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Looking for Budget Laptop for 3D Game Development

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Last response: in Laptop Tech Support
April 9, 2013 8:06:46 PM

I have recently gotten into game design, and over the past few months, have come to the realization that I will need more powerful hardware than the basic family PCs I have been trying to use (I get about 6-8 fps when running a UDK game, which is only marginally preferable to having my teeth pulled with a pair of rusty pliers). As it is my first laptop, and no one in my family has ever owned anything other than a mid-range computer ($750-ish), I am somewhat at a loss. Compounding this is the lack of saved funds for such a purchase, so whatever option I go with I have to figure out how to pay for (a payment plan would be nice). I have filled out the FAQs below. Purchase recommendations or general advice (for instance, do I want a workstation or gaming laptop/graphics card?) would be much appreciated.

1. What is your budget?

Ideally $1,200-1,500; however, I understand that may be optimistic. A payment plan would be nice, as my parents will be loaning me the cost, and would prefer it not go on the credit card.

2. What is the size of the notebook that you are considering?

I would prefer 17-18 inches; 15 is my absolute minimum. Weight isn't an issue.

3. What screen resolution do you want?

Probably 1920 x 1080, but I'm not set on it. If you think a different resolution would be better for my needs, by all means, recommend it. I'm just going based on what I've seen whilst browsing; I really don't know what that translates to.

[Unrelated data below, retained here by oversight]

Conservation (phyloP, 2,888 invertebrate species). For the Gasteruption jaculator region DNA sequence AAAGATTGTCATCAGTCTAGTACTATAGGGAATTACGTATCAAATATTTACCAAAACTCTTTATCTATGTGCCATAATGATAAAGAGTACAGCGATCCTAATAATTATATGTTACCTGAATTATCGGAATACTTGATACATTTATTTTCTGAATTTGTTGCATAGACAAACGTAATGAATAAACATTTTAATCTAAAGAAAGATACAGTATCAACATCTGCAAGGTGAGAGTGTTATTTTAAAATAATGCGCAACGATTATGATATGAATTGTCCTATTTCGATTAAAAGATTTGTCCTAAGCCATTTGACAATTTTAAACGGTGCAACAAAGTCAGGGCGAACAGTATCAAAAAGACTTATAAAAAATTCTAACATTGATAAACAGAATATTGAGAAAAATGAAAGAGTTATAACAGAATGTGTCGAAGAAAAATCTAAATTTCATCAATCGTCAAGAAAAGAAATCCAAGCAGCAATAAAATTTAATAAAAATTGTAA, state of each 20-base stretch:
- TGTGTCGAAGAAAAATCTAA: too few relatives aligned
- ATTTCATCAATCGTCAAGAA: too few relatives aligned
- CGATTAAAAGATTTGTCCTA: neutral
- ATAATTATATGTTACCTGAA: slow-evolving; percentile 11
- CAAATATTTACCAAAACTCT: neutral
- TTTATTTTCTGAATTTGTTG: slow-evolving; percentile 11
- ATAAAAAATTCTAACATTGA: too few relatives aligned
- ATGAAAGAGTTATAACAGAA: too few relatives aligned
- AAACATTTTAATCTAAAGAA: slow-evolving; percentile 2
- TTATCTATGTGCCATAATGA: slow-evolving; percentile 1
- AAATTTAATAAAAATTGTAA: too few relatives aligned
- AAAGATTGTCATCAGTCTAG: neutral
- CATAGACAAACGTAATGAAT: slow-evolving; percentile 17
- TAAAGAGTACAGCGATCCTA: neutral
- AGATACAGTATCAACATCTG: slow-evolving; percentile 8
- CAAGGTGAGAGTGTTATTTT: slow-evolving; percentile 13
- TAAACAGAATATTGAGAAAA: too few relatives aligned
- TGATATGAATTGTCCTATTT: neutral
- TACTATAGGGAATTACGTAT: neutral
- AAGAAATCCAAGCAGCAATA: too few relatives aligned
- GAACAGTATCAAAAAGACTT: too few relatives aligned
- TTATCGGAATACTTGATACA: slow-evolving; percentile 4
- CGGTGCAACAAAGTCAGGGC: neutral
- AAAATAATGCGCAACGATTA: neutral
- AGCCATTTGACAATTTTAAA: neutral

4. Do you need a portable or desktop replacement laptop?

Desktop replacement. Most of what I'm doing will require an external three-button mouse anyways. I'm also used to carrying around a decent load of textbooks (say, twenty-five to thirty pounds) and willing to lug the thing around if I really need to take it anywhere. Weight is a non-issue, as long as it's under twenty pounds (which I believe virtually all laptops this side of 2000 generally are).

5. How much battery life do you need?

The more, the better. It will usually be plugged in, but I want at least two hours for when I have to take it on the road. More would be nicer, and I'd be willing to use an external battery, especially if it's removable.

6. Do you want to play games with your laptop? If so then please list the games that you want to with the settings that you want for these games. (Low,Medium or High)?

Yes - No specific titles, but its primary purpose will be 3D game design (which I'm currently doing with UDK). I understand that a new version of Unreal Engine is coming out, and it would be nice if it could handle games running UE4.